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Secretaries of the Cabinet

2 of 2 portraits of Robert Armstrong, Baron Armstrong of Ilminster

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© National Portrait Gallery, London

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Secretaries of the Cabinet

by John Stanton Ward
oil on canvas, 1984
54 1/8 in. x 36 in. (1374 mm x 915 mm)
Commissioned, 1985
Primary Collection
NPG 5794

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  • John Stanton Ward (1917-2007), Portrait painter, book illustrator and architectural draughtsman. Artist or producer of 15 portraits, Sitter in 8 portraits.

This portraitback to top

The three holders of the post of Secretary to the Cabinet, the most influential post in the Civil Service during the Wilson/Thatcher years, are seen here in the Secretary's Office in Whitehall. All three were made Life Peers at the end of their careers in public service. Trend became Rector of Lincoln College Oxford (1973-83), and Pro-Vice-Chancellor of the University of Oxford (1975-83). Hunt went on to chair the Inquiry into Cable Expansion and Broadcasting Policy (The Hunt Report on the Future of Cable Television, 1982) and Armstrong, having famously admitted to being 'economical with the truth' in the Spycatcher Trial (1986), became Chairman of the Trustees of the Victoria and Albert Museum.

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Current affairs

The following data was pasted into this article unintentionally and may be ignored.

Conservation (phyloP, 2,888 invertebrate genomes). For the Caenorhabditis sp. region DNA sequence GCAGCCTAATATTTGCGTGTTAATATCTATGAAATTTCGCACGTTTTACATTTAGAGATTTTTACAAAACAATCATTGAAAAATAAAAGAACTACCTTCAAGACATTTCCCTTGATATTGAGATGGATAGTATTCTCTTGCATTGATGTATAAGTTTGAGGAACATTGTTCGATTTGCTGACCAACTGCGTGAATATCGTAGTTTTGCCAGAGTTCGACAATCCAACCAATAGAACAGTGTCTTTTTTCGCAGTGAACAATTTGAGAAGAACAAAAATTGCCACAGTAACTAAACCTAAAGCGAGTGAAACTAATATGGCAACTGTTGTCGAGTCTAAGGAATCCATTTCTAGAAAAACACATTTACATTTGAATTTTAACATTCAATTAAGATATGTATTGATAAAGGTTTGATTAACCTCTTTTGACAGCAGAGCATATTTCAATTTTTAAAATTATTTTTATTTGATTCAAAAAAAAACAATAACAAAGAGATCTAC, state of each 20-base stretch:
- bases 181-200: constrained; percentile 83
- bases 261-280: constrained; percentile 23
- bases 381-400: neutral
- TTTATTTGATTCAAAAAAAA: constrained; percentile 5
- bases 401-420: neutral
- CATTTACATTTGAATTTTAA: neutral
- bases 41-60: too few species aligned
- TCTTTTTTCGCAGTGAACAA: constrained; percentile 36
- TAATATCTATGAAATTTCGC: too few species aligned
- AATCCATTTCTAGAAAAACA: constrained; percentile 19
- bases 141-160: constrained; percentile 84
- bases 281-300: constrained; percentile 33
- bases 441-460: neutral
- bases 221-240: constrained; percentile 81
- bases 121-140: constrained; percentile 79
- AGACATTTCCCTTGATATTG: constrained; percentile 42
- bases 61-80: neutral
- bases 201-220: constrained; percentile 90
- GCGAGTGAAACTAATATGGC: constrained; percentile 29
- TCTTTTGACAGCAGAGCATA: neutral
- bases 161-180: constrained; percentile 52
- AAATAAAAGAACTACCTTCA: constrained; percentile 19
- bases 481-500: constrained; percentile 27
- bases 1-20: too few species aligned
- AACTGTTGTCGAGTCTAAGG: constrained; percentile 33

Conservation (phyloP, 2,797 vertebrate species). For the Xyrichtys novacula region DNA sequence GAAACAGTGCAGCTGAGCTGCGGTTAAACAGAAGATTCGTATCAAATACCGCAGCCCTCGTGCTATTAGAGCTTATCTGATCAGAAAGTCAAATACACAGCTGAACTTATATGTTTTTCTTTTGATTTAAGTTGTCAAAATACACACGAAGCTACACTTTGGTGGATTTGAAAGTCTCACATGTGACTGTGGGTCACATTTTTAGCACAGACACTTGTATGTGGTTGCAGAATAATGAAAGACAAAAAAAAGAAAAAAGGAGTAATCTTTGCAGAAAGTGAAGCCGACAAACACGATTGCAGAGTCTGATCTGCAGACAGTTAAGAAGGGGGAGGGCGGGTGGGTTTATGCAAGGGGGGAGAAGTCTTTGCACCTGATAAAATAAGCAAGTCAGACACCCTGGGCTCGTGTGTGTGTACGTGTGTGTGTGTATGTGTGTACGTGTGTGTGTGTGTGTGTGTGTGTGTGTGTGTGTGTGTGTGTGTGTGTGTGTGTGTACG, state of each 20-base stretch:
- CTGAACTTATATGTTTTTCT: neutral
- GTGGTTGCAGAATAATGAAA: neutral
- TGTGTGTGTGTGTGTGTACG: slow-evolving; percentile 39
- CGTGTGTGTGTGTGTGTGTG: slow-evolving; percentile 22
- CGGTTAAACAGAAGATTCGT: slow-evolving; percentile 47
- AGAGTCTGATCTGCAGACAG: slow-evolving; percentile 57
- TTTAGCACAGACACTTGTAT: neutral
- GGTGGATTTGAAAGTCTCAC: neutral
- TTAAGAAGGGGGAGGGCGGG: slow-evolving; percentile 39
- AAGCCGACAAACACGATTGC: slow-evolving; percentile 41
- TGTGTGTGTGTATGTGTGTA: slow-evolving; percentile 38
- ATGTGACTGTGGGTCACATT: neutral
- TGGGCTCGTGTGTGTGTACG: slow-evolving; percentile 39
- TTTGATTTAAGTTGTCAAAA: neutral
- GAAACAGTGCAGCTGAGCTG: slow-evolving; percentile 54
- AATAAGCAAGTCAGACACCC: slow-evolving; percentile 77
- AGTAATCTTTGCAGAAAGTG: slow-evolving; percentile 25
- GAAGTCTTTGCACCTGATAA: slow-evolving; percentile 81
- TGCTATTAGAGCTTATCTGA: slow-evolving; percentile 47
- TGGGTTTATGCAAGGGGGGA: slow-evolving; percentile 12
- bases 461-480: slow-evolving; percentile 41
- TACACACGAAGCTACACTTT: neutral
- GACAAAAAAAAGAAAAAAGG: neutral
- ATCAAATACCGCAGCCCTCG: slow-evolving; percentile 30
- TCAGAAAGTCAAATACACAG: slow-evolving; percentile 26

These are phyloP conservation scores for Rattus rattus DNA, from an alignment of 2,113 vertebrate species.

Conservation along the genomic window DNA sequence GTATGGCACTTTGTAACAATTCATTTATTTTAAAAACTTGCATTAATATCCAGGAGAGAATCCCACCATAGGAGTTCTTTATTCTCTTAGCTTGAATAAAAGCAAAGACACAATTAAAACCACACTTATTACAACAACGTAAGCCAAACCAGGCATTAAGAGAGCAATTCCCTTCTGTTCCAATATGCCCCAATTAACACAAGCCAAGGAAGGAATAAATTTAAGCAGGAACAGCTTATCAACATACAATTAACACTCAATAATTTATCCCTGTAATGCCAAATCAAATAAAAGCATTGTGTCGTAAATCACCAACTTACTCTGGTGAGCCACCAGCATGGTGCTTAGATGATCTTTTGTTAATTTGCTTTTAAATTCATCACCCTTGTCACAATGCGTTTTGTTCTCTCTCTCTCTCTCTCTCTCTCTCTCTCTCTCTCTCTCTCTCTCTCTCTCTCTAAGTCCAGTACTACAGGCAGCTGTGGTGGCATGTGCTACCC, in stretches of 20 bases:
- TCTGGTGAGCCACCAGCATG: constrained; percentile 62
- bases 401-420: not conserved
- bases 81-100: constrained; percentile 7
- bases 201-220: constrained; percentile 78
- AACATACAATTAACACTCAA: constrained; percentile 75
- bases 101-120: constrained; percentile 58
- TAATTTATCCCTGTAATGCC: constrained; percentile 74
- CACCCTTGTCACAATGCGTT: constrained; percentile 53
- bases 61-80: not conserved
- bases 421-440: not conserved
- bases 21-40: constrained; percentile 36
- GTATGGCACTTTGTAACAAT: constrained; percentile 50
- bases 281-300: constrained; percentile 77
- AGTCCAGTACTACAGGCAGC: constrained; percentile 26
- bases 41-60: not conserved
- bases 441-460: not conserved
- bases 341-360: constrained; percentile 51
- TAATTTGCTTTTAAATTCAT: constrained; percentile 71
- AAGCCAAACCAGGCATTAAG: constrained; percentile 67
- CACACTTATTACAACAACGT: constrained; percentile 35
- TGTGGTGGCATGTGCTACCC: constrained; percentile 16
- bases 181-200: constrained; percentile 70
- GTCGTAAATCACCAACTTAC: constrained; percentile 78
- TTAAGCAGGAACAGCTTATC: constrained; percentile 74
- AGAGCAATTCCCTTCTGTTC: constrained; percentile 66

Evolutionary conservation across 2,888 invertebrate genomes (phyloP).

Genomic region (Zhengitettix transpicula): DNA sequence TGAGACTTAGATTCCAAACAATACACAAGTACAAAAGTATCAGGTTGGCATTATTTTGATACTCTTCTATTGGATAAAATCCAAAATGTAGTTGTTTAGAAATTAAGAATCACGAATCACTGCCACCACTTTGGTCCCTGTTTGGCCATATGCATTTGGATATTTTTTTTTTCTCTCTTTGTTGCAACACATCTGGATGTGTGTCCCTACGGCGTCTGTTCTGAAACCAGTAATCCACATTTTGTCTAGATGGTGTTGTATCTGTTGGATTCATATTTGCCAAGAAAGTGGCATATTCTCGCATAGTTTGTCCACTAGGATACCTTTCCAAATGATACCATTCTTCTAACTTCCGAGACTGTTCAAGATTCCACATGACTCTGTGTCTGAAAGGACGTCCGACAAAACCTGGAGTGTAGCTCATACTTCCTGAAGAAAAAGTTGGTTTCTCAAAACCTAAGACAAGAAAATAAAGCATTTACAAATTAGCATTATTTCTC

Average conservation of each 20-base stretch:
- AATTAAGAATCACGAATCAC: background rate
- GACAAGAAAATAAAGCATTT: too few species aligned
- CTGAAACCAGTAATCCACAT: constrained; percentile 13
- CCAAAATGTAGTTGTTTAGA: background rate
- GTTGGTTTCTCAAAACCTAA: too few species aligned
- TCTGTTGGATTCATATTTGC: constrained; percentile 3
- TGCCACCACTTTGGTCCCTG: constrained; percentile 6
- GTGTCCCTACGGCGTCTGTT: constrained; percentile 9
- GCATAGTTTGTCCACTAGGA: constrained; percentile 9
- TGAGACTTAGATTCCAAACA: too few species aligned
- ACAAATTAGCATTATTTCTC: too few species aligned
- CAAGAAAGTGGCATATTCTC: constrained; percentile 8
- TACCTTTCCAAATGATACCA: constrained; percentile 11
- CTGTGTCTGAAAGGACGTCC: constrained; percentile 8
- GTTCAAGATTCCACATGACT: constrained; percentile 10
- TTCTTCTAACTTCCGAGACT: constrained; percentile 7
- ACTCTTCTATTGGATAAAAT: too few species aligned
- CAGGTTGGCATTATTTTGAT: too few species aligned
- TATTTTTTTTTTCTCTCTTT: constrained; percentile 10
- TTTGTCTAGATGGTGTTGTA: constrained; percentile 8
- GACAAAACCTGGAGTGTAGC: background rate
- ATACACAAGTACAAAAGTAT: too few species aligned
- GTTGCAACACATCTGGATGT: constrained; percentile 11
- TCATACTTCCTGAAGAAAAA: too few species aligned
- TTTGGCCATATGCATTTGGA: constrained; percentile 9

The Provisional IRA bomb the Grand Hotel in Brighton where various politicians, including the Prime Minister, where staying for the annual Conservative Party conference. The bomb killed five people including a conservative MP, but no members of the cabinet. Thatcher began the next session of the conference the following morning at 9.30 as planned saying: 'all attempts to destroy democracy by terrorism will fail.'

Art and science

Dr Alec Jeffreys discovers that patterns in an individual's DNA can be identified and that each person has a unique 'genetic fingerprint'. The technique was soon utilised by forensic scientists to help in criminal investigations, and in order to identify human remains, for paternity testing, and to match organ donors.
Ted Hughes is appointed poet Laureate.


Ethiopia suffers severe drought and famine. The Ethiopian government responded by uprooting large numbers of peasants in the worst affected areas and by setting up new villages for the displaced people. However, the planned villages were frequently poorly equipped and many people chose to flee rather than acquiesce with government plans leading to further decline in food production and bringing the total death toll to over 1 million.

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